Tip:Prebiotics are being added to some packaged foods too. Look for terms likeinulin,FOS,GOS, orpolydextroseon the ingredient list.
Beyond The Dinner Table
Probiotics aren't just in food anymore. They're turning up in breath mints, mouthwash, hand sanitizer, and cleaning products. Why? If you want to control bad bacteria in your gut, you might also want to keep them in check in your mouth, on your hands, and on kitchen counters. But do these products work? We won't vouch for them all. But in an informal test atPrevention's offices (using a device to measure the biofilm that harbors bad bacteria), the PIP line of probiotic cleaning products outperformed conventional cleaners on a microwave keypad, a computer keyboard, a bathroom floor, and even an employee's hands.
TIP: Try PIP's Pure Clean Hand Gel. It combines alcohol with beneficial bacteria to keep the bad germs at bay longer. .95 for 2 ounces at pipcleaners.com.
There are so many reasons to exercise—to reduce your blood pressure, build strong bones, and boost mood, to name just a few. But who ever mentions keeping your gut bacteria healthy? "These organisms replicate about every 20 minutes," Dr. Clemens says. Exercise stimulates gut motility, which benefits good bacteria by regularly removing toxins that might harm them. By the way, bowel movements are also a general indicator of how healthy these colonies are. "If you're getting adequate fiber and are physically active, you should have more frequent bowel movements that are larger, softer, and lighter in color," says Dr. Clemens. Surprising fact: Half the volume of your bowel movements is not food waste but bacteria. You have several pounds of these microbes in your gut at any time.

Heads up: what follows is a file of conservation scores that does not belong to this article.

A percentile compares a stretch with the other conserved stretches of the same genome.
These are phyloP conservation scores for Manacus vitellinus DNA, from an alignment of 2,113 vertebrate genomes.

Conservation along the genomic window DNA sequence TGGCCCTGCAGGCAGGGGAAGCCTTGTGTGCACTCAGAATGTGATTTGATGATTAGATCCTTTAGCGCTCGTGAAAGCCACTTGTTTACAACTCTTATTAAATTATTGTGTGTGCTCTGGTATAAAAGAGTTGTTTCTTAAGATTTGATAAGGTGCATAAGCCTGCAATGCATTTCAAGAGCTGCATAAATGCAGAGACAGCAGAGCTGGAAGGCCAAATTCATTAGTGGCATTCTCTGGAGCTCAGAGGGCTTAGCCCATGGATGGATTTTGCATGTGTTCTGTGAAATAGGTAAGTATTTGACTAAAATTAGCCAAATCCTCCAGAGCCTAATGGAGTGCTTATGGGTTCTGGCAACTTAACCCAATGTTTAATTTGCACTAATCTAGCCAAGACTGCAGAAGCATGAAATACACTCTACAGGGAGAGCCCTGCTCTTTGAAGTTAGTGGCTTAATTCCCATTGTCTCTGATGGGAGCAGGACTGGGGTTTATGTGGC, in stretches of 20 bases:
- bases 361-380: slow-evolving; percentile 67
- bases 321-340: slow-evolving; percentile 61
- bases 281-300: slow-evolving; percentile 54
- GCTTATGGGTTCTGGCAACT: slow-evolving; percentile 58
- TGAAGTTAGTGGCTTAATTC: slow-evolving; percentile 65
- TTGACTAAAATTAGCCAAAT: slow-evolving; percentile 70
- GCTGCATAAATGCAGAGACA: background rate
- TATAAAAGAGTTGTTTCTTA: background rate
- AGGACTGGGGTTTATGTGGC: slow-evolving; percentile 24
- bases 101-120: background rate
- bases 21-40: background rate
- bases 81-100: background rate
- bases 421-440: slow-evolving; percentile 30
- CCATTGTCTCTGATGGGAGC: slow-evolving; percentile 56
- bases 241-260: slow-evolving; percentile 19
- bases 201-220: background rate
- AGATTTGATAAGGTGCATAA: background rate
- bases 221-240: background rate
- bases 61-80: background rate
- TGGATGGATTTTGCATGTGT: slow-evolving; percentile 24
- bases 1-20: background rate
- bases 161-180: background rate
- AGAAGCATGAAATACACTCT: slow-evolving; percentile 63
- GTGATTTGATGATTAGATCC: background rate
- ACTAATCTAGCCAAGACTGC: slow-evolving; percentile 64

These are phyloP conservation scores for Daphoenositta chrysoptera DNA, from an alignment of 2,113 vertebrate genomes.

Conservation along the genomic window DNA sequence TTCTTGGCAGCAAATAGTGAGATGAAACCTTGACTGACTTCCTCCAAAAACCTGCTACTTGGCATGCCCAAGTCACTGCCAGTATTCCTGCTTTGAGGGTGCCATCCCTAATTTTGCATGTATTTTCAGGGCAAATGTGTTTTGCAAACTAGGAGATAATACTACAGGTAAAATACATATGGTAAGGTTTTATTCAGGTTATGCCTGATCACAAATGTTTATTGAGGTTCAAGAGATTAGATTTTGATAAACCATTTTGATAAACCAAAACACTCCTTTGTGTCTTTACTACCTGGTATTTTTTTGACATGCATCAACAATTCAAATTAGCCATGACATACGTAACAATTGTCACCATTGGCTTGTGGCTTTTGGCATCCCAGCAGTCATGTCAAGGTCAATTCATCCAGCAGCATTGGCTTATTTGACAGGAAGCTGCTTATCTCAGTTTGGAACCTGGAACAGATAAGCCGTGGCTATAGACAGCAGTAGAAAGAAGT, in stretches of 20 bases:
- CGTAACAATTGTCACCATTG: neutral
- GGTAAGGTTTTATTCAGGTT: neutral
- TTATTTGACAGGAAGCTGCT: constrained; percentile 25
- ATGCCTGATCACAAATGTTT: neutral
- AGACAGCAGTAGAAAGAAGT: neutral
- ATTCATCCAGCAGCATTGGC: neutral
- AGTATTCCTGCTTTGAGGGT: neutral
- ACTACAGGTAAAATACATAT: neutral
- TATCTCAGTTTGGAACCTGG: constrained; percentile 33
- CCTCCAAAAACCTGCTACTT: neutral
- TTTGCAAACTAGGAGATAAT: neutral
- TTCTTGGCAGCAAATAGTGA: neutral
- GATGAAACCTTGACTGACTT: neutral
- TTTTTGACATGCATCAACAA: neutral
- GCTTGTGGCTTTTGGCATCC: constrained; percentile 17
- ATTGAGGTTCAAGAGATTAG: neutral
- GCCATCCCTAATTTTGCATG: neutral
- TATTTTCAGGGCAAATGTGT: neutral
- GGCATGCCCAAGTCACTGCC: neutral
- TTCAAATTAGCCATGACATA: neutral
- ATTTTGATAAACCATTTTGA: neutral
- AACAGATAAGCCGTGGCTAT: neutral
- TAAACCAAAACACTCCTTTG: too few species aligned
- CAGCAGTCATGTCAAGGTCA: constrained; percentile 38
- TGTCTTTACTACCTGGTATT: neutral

Tip:Thirty to 60 minutes of exercise a day will usually do the trick, Dr. Clemens says.
Video: 6 Signs You Need More Probiotics. This Can Make Enormous Difference To Your Health